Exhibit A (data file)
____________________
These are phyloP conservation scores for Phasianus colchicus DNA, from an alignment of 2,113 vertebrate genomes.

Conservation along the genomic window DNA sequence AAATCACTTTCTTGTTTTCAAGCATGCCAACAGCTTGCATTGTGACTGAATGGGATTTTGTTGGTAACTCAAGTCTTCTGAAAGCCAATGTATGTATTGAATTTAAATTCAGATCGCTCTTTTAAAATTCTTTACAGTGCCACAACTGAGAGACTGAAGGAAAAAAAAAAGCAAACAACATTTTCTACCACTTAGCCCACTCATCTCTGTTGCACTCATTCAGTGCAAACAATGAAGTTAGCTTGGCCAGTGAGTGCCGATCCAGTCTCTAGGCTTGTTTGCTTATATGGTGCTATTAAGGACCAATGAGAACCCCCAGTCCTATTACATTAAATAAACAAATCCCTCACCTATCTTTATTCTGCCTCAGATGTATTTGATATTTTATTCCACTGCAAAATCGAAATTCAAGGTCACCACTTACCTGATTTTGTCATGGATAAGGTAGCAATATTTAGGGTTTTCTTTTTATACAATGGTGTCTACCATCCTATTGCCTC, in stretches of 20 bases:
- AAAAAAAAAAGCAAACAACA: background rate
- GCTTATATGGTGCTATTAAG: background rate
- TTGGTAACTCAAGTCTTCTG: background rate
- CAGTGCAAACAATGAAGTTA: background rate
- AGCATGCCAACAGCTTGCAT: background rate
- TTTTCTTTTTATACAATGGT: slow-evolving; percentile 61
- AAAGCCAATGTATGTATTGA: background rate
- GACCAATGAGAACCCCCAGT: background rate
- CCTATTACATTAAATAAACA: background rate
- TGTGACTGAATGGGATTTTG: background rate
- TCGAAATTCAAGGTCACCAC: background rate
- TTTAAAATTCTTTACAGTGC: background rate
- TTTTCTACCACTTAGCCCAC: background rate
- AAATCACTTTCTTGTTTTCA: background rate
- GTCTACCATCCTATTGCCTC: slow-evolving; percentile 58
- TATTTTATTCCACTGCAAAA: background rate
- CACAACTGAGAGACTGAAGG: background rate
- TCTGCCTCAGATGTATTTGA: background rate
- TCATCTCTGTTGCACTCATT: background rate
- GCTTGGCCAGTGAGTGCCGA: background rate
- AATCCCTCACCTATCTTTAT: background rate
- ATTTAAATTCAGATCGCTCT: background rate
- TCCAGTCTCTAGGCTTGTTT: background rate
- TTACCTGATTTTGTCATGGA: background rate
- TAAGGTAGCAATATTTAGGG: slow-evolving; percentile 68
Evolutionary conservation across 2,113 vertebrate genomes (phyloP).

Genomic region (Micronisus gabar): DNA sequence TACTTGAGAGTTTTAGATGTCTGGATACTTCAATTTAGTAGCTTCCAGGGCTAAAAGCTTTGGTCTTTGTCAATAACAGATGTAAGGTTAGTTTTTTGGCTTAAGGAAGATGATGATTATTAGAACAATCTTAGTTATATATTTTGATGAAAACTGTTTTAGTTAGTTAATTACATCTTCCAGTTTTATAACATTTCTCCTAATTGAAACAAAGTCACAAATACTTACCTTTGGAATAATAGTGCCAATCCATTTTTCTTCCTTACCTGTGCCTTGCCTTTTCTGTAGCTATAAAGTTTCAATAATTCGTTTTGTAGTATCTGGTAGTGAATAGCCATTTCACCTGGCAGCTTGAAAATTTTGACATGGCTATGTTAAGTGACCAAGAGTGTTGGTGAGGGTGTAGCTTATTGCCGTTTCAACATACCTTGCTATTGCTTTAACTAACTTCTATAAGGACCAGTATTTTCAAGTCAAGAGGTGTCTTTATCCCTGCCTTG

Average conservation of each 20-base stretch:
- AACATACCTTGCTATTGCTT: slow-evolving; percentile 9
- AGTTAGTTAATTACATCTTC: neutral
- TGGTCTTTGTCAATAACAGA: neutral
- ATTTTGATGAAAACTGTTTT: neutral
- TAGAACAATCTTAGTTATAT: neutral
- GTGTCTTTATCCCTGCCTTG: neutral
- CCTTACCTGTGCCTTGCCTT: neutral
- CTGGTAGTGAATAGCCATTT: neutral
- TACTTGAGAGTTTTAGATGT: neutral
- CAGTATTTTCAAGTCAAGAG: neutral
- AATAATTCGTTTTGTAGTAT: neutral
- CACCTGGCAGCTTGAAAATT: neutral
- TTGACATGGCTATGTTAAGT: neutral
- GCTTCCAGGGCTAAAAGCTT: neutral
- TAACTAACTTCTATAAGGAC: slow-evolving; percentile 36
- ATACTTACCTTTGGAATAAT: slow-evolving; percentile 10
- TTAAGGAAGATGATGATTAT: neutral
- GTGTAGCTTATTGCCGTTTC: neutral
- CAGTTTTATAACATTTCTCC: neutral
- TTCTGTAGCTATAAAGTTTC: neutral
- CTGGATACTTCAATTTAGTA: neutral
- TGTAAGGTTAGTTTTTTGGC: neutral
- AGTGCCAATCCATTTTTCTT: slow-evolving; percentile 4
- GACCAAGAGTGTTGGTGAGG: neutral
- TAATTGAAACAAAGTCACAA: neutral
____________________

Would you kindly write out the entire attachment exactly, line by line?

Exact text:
These are phyloP conservation scores for Phasianus colchicus DNA, from an alignment of 2,113 vertebrate genomes.

Conservation along the genomic window DNA sequence AAATCACTTTCTTGTTTTCAAGCATGCCAACAGCTTGCATTGTGACTGAATGGGATTTTGTTGGTAACTCAAGTCTTCTGAAAGCCAATGTATGTATTGAATTTAAATTCAGATCGCTCTTTTAAAATTCTTTACAGTGCCACAACTGAGAGACTGAAGGAAAAAAAAAAGCAAACAACATTTTCTACCACTTAGCCCACTCATCTCTGTTGCACTCATTCAGTGCAAACAATGAAGTTAGCTTGGCCAGTGAGTGCCGATCCAGTCTCTAGGCTTGTTTGCTTATATGGTGCTATTAAGGACCAATGAGAACCCCCAGTCCTATTACATTAAATAAACAAATCCCTCACCTATCTTTATTCTGCCTCAGATGTATTTGATATTTTATTCCACTGCAAAATCGAAATTCAAGGTCACCACTTACCTGATTTTGTCATGGATAAGGTAGCAATATTTAGGGTTTTCTTTTTATACAATGGTGTCTACCATCCTATTGCCTC, in stretches of 20 bases:
- AAAAAAAAAAGCAAACAACA: background rate
- GCTTATATGGTGCTATTAAG: background rate
- TTGGTAACTCAAGTCTTCTG: background rate
- CAGTGCAAACAATGAAGTTA: background rate
- AGCATGCCAACAGCTTGCAT: background rate
- TTTTCTTTTTATACAATGGT: slow-evolving; percentile 61
- AAAGCCAATGTATGTATTGA: background rate
- GACCAATGAGAACCCCCAGT: background rate
- CCTATTACATTAAATAAACA: background rate
- TGTGACTGAATGGGATTTTG: background rate
- TCGAAATTCAAGGTCACCAC: background rate
- TTTAAAATTCTTTACAGTGC: background rate
- TTTTCTACCACTTAGCCCAC: background rate
- AAATCACTTTCTTGTTTTCA: background rate
- GTCTACCATCCTATTGCCTC: slow-evolving; percentile 58
- TATTTTATTCCACTGCAAAA: background rate
- CACAACTGAGAGACTGAAGG: background rate
- TCTGCCTCAGATGTATTTGA: background rate
- TCATCTCTGTTGCACTCATT: background rate
- GCTTGGCCAGTGAGTGCCGA: background rate
- AATCCCTCACCTATCTTTAT: background rate
- ATTTAAATTCAGATCGCTCT: background rate
- TCCAGTCTCTAGGCTTGTTT: background rate
- TTACCTGATTTTGTCATGGA: background rate
- TAAGGTAGCAATATTTAGGG: slow-evolving; percentile 68
Evolutionary conservation across 2,113 vertebrate genomes (phyloP).

Genomic region (Micronisus gabar): DNA sequence TACTTGAGAGTTTTAGATGTCTGGATACTTCAATTTAGTAGCTTCCAGGGCTAAAAGCTTTGGTCTTTGTCAATAACAGATGTAAGGTTAGTTTTTTGGCTTAAGGAAGATGATGATTATTAGAACAATCTTAGTTATATATTTTGATGAAAACTGTTTTAGTTAGTTAATTACATCTTCCAGTTTTATAACATTTCTCCTAATTGAAACAAAGTCACAAATACTTACCTTTGGAATAATAGTGCCAATCCATTTTTCTTCCTTACCTGTGCCTTGCCTTTTCTGTAGCTATAAAGTTTCAATAATTCGTTTTGTAGTATCTGGTAGTGAATAGCCATTTCACCTGGCAGCTTGAAAATTTTGACATGGCTATGTTAAGTGACCAAGAGTGTTGGTGAGGGTGTAGCTTATTGCCGTTTCAACATACCTTGCTATTGCTTTAACTAACTTCTATAAGGACCAGTATTTTCAAGTCAAGAGGTGTCTTTATCCCTGCCTTG

Average conservation of each 20-base stretch:
- AACATACCTTGCTATTGCTT: slow-evolving; percentile 9
- AGTTAGTTAATTACATCTTC: neutral
- TGGTCTTTGTCAATAACAGA: neutral
- ATTTTGATGAAAACTGTTTT: neutral
- TAGAACAATCTTAGTTATAT: neutral
- GTGTCTTTATCCCTGCCTTG: neutral
- CCTTACCTGTGCCTTGCCTT: neutral
- CTGGTAGTGAATAGCCATTT: neutral
- TACTTGAGAGTTTTAGATGT: neutral
- CAGTATTTTCAAGTCAAGAG: neutral
- AATAATTCGTTTTGTAGTAT: neutral
- CACCTGGCAGCTTGAAAATT: neutral
- TTGACATGGCTATGTTAAGT: neutral
- GCTTCCAGGGCTAAAAGCTT: neutral
- TAACTAACTTCTATAAGGAC: slow-evolving; percentile 36
- ATACTTACCTTTGGAATAAT: slow-evolving; percentile 10
- TTAAGGAAGATGATGATTAT: neutral
- GTGTAGCTTATTGCCGTTTC: neutral
- CAGTTTTATAACATTTCTCC: neutral
- TTCTGTAGCTATAAAGTTTC: neutral
- CTGGATACTTCAATTTAGTA: neutral
- TGTAAGGTTAGTTTTTTGGC: neutral
- AGTGCCAATCCATTTTTCTT: slow-evolving; percentile 4
- GACCAAGAGTGTTGGTGAGG: neutral
- TAATTGAAACAAAGTCACAA: neutral